Peter M. Weber, Brown University
Observing Ultrafast Molecular Structural Motions – i.e. Chemistry - by X-Ray Scattering and Structural Spectroscopy
Argonne Physics Division Colloquium - 11 Nov 2016
11:00 AM, Building 203 Auditorium

The ability to observe molecular reactions in real time is expected to aid the exploration of new reaction mechanisms, the development of catalysts, the understanding of biomolecular processes and the control of chemical reactions and material properties on a molecular level. Toward this goal, we have developed a gas-phase X-ray scattering experiment that uses the ultrashort X-ray pulses from the Linac Coherent Light Source (LCLS) to capture atomic motions within molecules.

The time-dependent molecular structures are measured in a pump-probe scheme where the molecules are induced to react by excitation with an ultrafast laser pulse. The X-ray scattering signal is observed as a function of time delay between the pump laser pulse and the X-ray probe pulse. The time-evolving molecular structures are obtained by comparing the time-sequenced scattering signals to computational models.

The method is illustrated on the photochemically induced electrocyclic ring opening reaction of 1,3-cyclohexadiene to form 1,3,5-hexatriene, which serves as a model system for countless chemical applications. Optical excitation prepares 1,3-cyclohexadiene on the excited 1B surface, from where it accelerates past a conical intersection and down the 2A potential energy surface, before opening the ring structure on a 140 fs time scale. A “molecular movie” of the observed dynamics is constructed by comparing ab initio quantum molecular dynamics simulations with the experimental diffraction signal to derive weighted trajectories that provide a representation of the structural dynamics, with the weighted ensemble of trajectories corresponding to the nuclear flux during the chemical reaction.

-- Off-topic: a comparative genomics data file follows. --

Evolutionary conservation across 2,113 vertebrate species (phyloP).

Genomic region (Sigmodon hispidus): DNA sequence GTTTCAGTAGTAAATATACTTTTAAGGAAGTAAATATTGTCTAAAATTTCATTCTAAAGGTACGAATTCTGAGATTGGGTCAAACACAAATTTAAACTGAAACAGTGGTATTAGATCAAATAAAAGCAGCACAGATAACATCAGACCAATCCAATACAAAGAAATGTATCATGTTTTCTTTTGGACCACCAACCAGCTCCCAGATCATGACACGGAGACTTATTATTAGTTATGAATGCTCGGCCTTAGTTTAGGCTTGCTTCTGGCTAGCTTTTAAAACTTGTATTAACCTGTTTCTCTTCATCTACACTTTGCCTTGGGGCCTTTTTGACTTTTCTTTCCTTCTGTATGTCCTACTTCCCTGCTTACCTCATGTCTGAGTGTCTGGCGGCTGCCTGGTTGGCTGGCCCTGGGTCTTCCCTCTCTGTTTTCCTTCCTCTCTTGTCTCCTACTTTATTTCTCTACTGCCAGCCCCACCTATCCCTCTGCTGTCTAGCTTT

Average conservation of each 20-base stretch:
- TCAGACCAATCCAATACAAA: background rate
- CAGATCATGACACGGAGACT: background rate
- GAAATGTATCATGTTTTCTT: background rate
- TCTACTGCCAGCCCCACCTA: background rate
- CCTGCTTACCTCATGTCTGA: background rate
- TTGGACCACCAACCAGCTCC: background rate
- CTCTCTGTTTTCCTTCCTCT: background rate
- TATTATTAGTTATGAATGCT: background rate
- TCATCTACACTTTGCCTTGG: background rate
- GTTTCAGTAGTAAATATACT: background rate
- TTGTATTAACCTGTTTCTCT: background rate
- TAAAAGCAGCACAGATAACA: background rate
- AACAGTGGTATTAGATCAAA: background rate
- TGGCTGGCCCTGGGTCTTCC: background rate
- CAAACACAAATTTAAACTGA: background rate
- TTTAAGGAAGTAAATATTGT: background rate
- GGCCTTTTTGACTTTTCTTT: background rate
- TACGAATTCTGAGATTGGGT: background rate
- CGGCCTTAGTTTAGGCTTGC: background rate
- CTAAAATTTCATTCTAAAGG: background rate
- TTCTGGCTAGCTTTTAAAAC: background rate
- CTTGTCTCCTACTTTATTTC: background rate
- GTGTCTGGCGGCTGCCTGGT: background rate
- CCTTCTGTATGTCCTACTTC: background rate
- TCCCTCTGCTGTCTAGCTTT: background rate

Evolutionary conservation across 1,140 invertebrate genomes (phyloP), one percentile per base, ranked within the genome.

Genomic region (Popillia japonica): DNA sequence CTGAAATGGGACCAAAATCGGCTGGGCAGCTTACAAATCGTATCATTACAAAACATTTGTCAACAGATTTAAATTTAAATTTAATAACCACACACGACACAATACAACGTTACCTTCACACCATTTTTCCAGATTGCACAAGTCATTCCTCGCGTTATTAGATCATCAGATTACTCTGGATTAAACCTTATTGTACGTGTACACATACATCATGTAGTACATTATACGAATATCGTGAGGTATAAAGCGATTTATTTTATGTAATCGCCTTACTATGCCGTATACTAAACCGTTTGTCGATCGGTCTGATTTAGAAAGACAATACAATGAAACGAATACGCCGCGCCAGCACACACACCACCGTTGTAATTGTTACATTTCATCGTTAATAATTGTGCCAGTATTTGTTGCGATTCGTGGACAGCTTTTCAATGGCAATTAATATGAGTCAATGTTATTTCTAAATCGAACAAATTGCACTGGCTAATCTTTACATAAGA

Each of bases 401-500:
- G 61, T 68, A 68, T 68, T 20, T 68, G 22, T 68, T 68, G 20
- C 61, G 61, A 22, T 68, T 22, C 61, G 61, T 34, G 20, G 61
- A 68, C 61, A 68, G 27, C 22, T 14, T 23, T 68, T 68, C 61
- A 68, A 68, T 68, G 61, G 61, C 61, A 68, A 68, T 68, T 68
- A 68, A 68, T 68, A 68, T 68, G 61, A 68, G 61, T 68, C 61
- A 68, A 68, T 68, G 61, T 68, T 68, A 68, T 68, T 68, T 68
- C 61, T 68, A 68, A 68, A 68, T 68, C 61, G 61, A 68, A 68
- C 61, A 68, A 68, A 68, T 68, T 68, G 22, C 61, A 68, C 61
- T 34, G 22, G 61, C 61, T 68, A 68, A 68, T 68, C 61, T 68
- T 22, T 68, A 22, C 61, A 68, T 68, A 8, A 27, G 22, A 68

Direct comparison is made to measurements of the same reaction using a structural spectroscopic method. The X-ray structural data yield reaction pathways for which ionization energies can be calculated at each step. We use ultrafast time-resolved multiphoton-ionization photoelectron spectroscopy to measure the travel time required for the molecule to reach certain photoionization resonance windows involving Rydberg states. This allows for a consistency check of the results from the ultrafast X-ray scattering with observations from ultrafast (structural) spectroscopy. By combining the techniques, it appears that we can make significant progress towards the ultimate goal: a comprehensive understanding of the spatially and temporally resolved photochemical reaction dynamics.

Argonne Physics Division Colloquium Schedule